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By Jason Stipp and Jeremy Glaser | 07-12-2013 08:00 AM

The Friday Five

Five stats from the market and the stories behind them. This week: the Fed's word on flexibility, Microsoft's new look, and two e-bookends.

Jason Stipp: I'm Jason Stipp for Morningstar and welcome to The Friday Five: five stats from the market and the stories behind them.

Joining me as always with the Friday Five is Morningstar markets editor Jeremy Glaser.

Jeremy, thanks for being here.

Jeremy Glaser: You're welcome, Jason.

Stipp: What do you have for The Friday Five this week?

Glaser: We're going to talk about 100, $177, $9.99, 4, and finally, 2.

Stipp: 100 marks the 100th anniversary of the Federal Reserve. We heard from Bernanke this week. The Fed has obviously been very involved in the markets and the economy in recent times, and he said that that flexibility is likely to continue.

Glaser: Yes, I don't think it's going away anytime soon.

Bernanke looked back at a conference and in a speech this week over the last 100 years, and he remarked just how much flexibility there has been and how many changes there have been since 1913.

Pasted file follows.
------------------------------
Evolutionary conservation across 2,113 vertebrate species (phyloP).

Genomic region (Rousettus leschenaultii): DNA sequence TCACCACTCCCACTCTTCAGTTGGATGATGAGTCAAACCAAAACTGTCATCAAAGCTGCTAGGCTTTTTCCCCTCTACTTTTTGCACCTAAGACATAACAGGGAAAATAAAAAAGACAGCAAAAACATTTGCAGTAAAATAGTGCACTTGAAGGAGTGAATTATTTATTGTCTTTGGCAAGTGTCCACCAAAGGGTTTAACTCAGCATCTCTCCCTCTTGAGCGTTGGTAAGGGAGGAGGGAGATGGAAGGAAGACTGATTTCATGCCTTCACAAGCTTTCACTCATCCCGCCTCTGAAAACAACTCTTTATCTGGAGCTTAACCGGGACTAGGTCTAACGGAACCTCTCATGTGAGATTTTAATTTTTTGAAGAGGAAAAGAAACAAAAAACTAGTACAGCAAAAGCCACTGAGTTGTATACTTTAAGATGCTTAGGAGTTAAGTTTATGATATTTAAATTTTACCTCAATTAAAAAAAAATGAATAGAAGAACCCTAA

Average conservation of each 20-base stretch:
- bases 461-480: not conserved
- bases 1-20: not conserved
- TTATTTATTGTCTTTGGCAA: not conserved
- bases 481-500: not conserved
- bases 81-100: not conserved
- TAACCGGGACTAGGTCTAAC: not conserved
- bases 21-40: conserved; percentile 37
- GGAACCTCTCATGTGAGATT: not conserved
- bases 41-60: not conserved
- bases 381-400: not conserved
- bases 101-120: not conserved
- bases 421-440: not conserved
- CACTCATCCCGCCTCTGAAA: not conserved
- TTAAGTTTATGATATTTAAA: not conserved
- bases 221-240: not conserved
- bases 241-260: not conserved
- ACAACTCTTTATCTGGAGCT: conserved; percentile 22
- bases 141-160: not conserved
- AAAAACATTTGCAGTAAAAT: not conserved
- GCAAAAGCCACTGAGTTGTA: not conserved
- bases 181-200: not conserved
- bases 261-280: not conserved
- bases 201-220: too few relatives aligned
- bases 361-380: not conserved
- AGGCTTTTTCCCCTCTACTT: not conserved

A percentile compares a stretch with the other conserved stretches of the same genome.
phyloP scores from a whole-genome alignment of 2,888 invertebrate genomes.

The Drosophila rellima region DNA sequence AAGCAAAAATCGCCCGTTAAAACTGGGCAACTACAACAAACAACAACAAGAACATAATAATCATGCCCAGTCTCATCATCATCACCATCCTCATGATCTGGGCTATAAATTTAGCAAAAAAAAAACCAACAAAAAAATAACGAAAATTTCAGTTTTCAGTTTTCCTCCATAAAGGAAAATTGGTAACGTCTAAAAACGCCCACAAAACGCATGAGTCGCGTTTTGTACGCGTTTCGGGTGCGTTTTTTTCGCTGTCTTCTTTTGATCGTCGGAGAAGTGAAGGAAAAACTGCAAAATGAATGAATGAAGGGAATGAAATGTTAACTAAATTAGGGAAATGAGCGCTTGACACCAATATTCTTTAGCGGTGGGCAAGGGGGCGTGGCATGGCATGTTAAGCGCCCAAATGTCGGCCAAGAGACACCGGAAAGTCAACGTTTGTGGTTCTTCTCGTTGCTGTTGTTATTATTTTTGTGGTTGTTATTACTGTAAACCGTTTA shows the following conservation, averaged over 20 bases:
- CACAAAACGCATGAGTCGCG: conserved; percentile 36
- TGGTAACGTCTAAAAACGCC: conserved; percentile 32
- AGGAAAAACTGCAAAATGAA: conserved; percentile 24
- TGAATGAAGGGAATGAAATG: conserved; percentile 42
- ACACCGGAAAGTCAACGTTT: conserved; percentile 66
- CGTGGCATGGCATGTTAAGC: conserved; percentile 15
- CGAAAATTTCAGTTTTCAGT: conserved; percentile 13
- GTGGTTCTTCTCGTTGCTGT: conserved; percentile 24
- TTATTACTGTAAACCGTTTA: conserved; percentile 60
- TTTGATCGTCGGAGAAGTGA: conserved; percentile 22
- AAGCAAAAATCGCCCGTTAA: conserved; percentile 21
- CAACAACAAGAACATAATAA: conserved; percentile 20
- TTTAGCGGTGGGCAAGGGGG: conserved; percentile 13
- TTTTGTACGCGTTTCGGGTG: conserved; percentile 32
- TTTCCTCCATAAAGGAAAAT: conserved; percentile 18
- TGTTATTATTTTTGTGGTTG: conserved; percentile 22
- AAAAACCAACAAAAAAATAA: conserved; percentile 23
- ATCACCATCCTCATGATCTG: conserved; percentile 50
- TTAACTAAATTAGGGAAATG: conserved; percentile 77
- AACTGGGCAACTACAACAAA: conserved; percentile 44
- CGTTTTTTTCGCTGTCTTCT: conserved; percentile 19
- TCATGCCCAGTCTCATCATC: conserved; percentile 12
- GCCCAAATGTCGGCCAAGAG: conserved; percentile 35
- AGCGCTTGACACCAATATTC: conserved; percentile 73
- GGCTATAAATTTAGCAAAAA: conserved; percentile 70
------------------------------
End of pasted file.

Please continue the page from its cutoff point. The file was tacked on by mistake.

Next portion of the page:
I think we are going to see the Fed continuing to be somewhat flexible in the face of these unusual market conditions we have right now. After all the fears of the Fed taper, they've really been trying to soothe those over the last couple of weeks--and in particular this week when Bernanke said that he expects monetary policy will remain very easy for a considerable amount of time, and that they are not really talking about tightening, just … taking their foot off the accelerator a little bit.

The Fed minutes from that June meeting that started to cause a lot of these worries showed that, yes, the governors are talking about a potential exit policy, but they are very conflicted about it. It doesn't look like something that maybe is as imminent as many had thought. I think it's a sign that the Fed is really reading the market leaves, is reading what's happening, and they are willing to be flexible as possible. They're not on a dogmatic policy route, like they are just going to do it because they think they have to. They are really going to look at those conditions before they make any changes. I think that's something that soothed the markets a bit this week.

Stipp: $177 million is the amount that Barnes & Noble lost in its Nook unit, and this is a bad story for a unit that they were hanging a lot of hopes on.

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